As the deadline for renewal of the Export-Import Bank of the United States’ charter approaches at the end of June, some congressional representatives promise they’ll allow the vital American economic tool’s existence to lapse.
In an article by Andrew Taylor of the Associated Press, House Financial Services Committee Chairman Jeb Hensarling said he wants the bank’s charter to expire without a vote and said that “the momentum is in our favor.”
“This is going to be a critical vote, or hopefully a non-vote, on the future of the Republican Party and the future of our economy,” Hensarling said.
Despite pleas from House Speaker Jon Boehner that such a move would risk thousands of American manufacturing jobs for workers whose products are shipped abroad and guaranteed through the EXIM Bank’s export credit insurance, it appears Representative Hensarling’s move to kill the vital government program may succeed.
The OKGIT’s Chuck Mills, who is also the 2014-2015 Chairman of the Oklahoma Chamber of Commerce and a third generation small business owner and exporter, penned an op-ed in the Tulsa World countering claims that the EXIM Bank is government subsidized corporate welfare and a burden on Oklahoma’s small businesses.
According to Mills, “the bank is a government agency that has, in fact, returned $7 billion to the government since 1992, while enabling businesses like ours to enter to new markets through the safety net provided by the bank’s export credit insurance offerings.”
He also touched on the repercussions should the bank’s charter not be renewed, writing “Three generations of my family have been manufacturing quality earth drilling products worldwide for a range of drilling types, right here in Shawnee. We sell drill bits, augers, and other equipment overseas, with exports now accounting for about 20 percent of our business. The export-import bank enabled us to cultivate many of these overseas opportunities — which would ultimately be jeopardized if the bank lost its charter, along with our 20 employees.
“In the Sooner State alone, since 2007, over 115 businesses received export-import bank financing that supported over 7,000 jobs. Losing that financing and the bank’s credit insurance offerings would deliver a harsh blow to businesses throughout the state.”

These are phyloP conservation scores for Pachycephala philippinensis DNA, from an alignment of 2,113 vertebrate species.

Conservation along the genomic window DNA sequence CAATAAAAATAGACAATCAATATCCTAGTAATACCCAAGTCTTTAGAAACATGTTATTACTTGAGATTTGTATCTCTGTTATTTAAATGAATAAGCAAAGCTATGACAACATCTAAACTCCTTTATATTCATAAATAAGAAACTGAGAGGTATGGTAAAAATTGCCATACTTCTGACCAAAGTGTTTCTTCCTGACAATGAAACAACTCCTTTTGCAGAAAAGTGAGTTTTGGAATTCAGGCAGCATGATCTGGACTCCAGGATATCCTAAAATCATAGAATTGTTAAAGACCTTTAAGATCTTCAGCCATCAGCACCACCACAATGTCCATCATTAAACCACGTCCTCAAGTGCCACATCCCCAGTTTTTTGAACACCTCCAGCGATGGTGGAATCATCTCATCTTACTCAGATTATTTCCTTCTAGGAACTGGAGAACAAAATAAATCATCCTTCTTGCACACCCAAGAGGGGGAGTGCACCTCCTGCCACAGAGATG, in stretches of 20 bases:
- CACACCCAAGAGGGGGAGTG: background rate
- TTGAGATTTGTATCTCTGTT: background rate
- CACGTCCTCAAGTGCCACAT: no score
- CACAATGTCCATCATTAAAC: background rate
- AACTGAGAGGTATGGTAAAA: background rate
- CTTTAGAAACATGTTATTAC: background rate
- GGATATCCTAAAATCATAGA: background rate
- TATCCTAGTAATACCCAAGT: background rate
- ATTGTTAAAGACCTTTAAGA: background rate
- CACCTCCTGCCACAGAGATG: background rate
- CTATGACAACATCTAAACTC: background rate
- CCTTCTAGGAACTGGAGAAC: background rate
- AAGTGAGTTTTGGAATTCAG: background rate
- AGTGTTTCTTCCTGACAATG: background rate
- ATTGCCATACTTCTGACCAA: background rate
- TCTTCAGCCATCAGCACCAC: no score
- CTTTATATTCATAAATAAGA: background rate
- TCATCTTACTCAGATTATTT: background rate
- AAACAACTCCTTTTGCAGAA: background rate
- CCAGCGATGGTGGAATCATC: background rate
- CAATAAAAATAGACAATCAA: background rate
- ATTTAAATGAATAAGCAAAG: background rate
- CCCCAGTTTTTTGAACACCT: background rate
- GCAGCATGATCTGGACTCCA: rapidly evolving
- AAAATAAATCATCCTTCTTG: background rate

The OKGIT’s Randy Kellogg, an approved lender with many years of experience in assisting Oklahoma firms do business with EXIM, also spoke in favor of the charter’s renewal at the group’s March 2015 meeting.
“Export-Import helps keep a level playing field for Oklahoma companies on international markets…it doesn’t help finance foreign governments as some critics suggest or only benefit big companies. Its financing helps smaller manufacturers who are indirect exporters when they supply firms like Boeing Company…”
The most obvious success story of EXIM’s support on Oklahoma-based businesses is Sawyer Manufacturing, which was just named the Small Business Administration’s National Exporter of the Year.
In an EXIM feature on the Tulsa-based small business‘ use of the banks financing, Sawyer Manufacturing’s Vice-President Dave Hembree said that “the ability to extend credit on international sales allows us to grow our business in existing international markets and export our products to new countries by giving our international distributors more flexibility to invest and market our products. Credit terms provided to our international distributors in these markets allow them to better compete, so it makes our U.S. made products more competitive in the international markets.”